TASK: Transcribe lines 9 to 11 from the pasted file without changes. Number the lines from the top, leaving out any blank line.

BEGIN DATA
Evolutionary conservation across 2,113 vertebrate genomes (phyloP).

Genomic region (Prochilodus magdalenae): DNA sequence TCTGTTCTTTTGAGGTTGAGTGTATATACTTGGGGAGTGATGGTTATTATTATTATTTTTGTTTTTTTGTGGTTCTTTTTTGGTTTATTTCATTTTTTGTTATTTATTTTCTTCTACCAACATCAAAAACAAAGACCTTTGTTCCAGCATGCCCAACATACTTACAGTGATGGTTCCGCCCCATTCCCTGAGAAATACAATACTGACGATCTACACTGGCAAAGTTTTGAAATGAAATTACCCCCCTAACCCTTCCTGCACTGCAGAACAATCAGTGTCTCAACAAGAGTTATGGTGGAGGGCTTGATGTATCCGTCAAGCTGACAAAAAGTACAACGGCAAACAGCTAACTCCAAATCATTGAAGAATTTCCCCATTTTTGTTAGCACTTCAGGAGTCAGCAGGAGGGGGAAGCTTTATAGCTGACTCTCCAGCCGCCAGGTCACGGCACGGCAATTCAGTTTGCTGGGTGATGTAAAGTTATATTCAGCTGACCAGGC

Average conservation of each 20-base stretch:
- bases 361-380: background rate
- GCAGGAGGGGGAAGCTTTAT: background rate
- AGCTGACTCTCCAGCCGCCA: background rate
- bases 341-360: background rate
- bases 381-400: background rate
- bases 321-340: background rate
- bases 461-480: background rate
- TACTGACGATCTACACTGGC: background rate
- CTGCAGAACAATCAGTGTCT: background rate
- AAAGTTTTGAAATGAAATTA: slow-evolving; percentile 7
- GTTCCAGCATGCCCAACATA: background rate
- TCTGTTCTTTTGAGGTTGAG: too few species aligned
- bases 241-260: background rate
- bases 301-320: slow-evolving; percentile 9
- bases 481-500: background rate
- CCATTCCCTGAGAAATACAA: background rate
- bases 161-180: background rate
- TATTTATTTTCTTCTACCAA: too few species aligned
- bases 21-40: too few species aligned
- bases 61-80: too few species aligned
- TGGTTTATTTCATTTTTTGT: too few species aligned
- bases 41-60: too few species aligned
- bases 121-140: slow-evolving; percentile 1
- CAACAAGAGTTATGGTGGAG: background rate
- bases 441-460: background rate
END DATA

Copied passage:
- bases 321-340: background rate
- bases 461-480: background rate
- TACTGACGATCTACACTGGC: background rate